Thursday, September 29, 2016

Under His Wings

Every day I pray for those who read this blog.
 No matter where you are in the world,
 you can have the confidence that
 has you
 under His wings. 

Hope For Such A Time as This

wExcerpt from "Words of Hope"

For Such A
Time as

And who knows
 but that You
 have come to royal
position for such a time as this?

Esther 4:14b 

The closest I have ever come to royalty was during a trip to London where my husband and I walked the one-half mile red-surfaced road called The Mall. British flags, St. James Park, and the Queen’s Guard stationed along the route leaves no doubt that Buckingham Palace lies ahead; standing in royal prominence. When the Queen is in residence, the Union Jack waves above the palace to announce Her Majesty’s presence.

In front of the palace and just outside the gates, the Queen Victoria Memorial, standing eighty-two feet high and made of gleaming white marble, radiates as the sun smiles on its surface, and standing beneath her memorial while watching the Changing of the Guard drew me into a world that I could never have imagined.

The opulence of the gilded gates and proud stallions accompanied by the red and black clad soldiers and shining brass instruments of the marching band displayed a world I could only watch from the outside—never hoping to be invited in and certainly never thinking that I could be of any benefit to the people of the country of my ancestors. I am only a “commoner.”

But God has a way of taking a common and ordinary person and turning her into an uncommon and extraordinary person. Such is the story of Esther. A beautiful, young, Jewish virgin, orphaned and being raised by an uncle, snatched from her common life and thrust into the king’s harem. Placed under the care of the king’s eunuch, she was soaked in oils and spices, fed a special diet, and prepared for her night with the king. When it came, she won his favor and found herself positioned as Queen Esther.

Eventually, her uncle Mordecai made her aware of a plot to wipe out the Jews. He asked her to go before the King to save her people. Esther feared for her life for to go before the king without an invitation could mean immediate death. But Mordecai sent her a message, “Do not think that because you are in the king’s house you alone of all the Jews will escape. For if you remain silent at this time, relief and deliverance for the Jews will arise from another place, but you and your father’s family will perish. And who knows but that you have come to your royal position for such a time as this?” (Esther 4:13-14)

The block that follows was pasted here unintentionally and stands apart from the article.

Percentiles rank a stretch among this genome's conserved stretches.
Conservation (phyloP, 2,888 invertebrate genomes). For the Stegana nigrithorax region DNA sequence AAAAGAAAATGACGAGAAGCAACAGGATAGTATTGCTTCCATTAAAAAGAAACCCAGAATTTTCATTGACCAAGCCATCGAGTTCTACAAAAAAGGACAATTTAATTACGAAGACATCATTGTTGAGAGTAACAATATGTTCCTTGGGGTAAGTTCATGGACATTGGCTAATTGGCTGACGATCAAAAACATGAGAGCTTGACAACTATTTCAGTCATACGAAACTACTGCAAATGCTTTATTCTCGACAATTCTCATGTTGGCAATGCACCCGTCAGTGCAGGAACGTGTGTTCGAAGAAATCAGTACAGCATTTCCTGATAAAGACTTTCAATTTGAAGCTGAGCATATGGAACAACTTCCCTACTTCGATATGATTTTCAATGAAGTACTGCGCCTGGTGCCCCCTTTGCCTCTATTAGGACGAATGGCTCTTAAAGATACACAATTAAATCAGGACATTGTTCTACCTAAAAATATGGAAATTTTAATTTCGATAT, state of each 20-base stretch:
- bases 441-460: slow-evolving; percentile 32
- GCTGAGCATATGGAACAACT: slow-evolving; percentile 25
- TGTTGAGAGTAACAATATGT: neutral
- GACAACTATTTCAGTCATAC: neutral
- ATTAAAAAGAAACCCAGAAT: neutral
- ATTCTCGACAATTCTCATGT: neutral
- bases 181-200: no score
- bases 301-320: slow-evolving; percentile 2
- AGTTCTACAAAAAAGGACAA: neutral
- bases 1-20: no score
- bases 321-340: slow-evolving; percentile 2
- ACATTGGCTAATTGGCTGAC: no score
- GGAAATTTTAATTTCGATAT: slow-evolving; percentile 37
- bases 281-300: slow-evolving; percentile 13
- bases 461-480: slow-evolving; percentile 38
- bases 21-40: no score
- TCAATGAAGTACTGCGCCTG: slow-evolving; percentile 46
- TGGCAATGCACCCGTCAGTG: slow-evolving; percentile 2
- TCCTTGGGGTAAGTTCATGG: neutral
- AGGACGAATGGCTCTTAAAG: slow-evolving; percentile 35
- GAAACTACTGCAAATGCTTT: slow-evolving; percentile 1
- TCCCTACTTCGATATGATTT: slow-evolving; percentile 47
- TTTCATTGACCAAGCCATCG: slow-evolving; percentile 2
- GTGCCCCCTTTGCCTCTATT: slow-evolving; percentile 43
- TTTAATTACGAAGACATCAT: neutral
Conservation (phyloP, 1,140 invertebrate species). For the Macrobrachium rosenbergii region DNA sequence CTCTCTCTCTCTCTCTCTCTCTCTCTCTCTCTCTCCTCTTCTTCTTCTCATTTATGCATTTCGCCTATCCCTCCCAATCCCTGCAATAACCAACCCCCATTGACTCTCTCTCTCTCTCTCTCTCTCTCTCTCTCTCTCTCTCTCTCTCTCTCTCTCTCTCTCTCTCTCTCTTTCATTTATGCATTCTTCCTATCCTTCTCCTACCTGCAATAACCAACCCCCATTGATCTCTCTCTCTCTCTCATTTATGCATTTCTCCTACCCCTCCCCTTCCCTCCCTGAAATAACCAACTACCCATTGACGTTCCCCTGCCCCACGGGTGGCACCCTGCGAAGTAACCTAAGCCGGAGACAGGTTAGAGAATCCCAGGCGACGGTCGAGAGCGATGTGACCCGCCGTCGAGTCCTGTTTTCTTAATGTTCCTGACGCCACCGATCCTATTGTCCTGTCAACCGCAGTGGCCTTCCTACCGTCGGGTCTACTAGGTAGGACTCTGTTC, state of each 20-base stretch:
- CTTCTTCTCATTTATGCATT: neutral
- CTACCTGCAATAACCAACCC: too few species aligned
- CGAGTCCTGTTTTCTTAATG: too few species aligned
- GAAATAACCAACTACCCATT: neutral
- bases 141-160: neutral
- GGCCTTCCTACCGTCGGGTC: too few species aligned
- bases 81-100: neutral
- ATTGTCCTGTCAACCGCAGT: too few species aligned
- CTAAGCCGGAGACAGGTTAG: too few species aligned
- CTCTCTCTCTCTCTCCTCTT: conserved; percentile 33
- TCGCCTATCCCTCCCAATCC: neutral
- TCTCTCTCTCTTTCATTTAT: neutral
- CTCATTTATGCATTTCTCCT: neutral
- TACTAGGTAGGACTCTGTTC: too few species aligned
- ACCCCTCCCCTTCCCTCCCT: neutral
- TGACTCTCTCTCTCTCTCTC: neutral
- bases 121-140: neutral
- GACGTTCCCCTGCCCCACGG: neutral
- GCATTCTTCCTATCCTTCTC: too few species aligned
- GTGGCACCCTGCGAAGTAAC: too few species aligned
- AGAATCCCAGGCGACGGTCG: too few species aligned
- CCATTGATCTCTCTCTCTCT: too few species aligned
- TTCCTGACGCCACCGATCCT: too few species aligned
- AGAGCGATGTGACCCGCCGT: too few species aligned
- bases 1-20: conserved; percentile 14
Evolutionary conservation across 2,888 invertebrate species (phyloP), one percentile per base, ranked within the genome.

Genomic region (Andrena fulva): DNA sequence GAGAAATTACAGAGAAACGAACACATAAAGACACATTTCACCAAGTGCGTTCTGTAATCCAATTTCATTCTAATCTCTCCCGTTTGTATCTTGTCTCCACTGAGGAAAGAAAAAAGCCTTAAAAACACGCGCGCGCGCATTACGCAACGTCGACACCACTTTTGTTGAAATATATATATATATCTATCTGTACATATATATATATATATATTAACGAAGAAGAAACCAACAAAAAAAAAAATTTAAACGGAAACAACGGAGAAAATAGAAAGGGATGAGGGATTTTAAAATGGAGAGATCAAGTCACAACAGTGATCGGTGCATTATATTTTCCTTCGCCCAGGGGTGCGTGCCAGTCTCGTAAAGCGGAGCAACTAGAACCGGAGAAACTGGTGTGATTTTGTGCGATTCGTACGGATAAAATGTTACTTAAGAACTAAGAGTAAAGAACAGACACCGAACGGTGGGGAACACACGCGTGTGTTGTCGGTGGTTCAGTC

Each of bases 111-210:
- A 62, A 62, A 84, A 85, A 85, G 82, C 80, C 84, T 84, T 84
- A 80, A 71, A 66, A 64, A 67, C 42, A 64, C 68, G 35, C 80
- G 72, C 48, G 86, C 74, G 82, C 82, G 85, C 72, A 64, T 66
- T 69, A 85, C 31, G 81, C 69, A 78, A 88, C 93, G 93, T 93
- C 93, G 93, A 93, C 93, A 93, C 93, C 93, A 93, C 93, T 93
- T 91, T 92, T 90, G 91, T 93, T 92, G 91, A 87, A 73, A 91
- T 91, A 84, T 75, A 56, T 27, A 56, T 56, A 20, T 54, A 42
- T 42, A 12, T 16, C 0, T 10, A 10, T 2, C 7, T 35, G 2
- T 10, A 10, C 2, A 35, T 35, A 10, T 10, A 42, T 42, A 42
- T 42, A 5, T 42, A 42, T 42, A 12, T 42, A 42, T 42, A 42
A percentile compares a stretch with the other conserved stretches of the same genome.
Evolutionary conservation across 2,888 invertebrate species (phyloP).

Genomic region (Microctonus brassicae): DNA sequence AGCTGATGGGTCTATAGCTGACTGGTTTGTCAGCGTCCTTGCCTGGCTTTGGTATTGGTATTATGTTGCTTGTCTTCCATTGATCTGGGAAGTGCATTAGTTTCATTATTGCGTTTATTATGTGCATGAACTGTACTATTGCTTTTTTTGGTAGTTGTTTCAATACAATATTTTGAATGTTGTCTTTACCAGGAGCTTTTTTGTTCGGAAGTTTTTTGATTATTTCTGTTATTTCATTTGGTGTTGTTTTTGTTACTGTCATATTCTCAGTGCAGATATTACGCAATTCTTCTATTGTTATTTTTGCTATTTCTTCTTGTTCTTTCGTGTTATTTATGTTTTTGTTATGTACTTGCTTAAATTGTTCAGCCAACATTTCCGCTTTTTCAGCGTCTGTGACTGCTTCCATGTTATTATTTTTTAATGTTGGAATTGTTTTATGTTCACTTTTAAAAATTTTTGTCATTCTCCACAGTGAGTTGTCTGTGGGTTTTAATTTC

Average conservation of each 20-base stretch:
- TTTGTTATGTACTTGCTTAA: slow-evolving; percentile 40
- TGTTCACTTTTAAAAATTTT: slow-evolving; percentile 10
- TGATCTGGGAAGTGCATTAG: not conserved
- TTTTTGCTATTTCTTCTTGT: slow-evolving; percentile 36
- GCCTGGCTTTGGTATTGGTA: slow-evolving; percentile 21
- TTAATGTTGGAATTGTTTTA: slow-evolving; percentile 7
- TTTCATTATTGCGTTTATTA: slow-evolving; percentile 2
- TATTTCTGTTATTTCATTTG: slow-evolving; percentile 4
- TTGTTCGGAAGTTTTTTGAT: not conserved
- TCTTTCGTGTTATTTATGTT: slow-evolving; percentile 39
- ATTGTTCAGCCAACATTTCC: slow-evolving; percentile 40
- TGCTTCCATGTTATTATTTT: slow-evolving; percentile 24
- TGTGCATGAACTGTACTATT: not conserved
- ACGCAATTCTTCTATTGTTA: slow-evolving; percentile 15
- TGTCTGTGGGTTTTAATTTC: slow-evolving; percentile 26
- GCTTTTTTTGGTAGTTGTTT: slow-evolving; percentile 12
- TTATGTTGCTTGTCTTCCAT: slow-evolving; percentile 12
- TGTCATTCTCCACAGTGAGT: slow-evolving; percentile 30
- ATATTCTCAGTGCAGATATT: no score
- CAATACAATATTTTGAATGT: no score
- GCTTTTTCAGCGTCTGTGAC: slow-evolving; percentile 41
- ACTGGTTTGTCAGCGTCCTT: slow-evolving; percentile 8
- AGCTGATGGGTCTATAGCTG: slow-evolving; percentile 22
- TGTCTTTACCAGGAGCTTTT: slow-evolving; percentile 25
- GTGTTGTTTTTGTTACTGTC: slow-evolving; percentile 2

Esther responded to her uncle with a request for the Jewish people to fast and pray for three days. Then she would go before the king. On the third day, she dressed in royal garments and stood in the king’s hall; waiting to be accepted or put to death. The king extended to her his gold scepter, and she entered his presence. By the end of the book of Esther, we find that her request was granted, and the perpetrator of the annihilation plot along with his entire family was put to death; saving the Jews.

You may think this Biblical account of the life of a young Jewish orphan is not relevant to you. I would challenge that assumption. Today, just as in Esther’s day, we fight similar battles. The circumstances may be different, but the battle remains the same; for it is “not against flesh and blood, but against the rulers, against the authorities, against the powers of this dark world and against the spiritual forces of evil in the heavenly realms? (Ephesians 6:12)

Often the battle appears overwhelming as more and more we see the cross of Christ and the Word of God trampled beneath the feet of our nation’s legal system. It is possible family members may turn their backs as you answer the call of God on your life. Friends may drop like flies sprayed with bug killer as you find God walking through the pages of His Word.

But do not be deceived by the enemy. When you surrender your life to God through His Son Jesus Christ, you are royalty. You have access to the throne room and the power of the King of Kings. And King David reminded you and me in Psalm 139 that God has a plan for each life when he wrote, “My frame was not hidden from you when I was made in the secret place, when I was woven together in the depths of the earth.”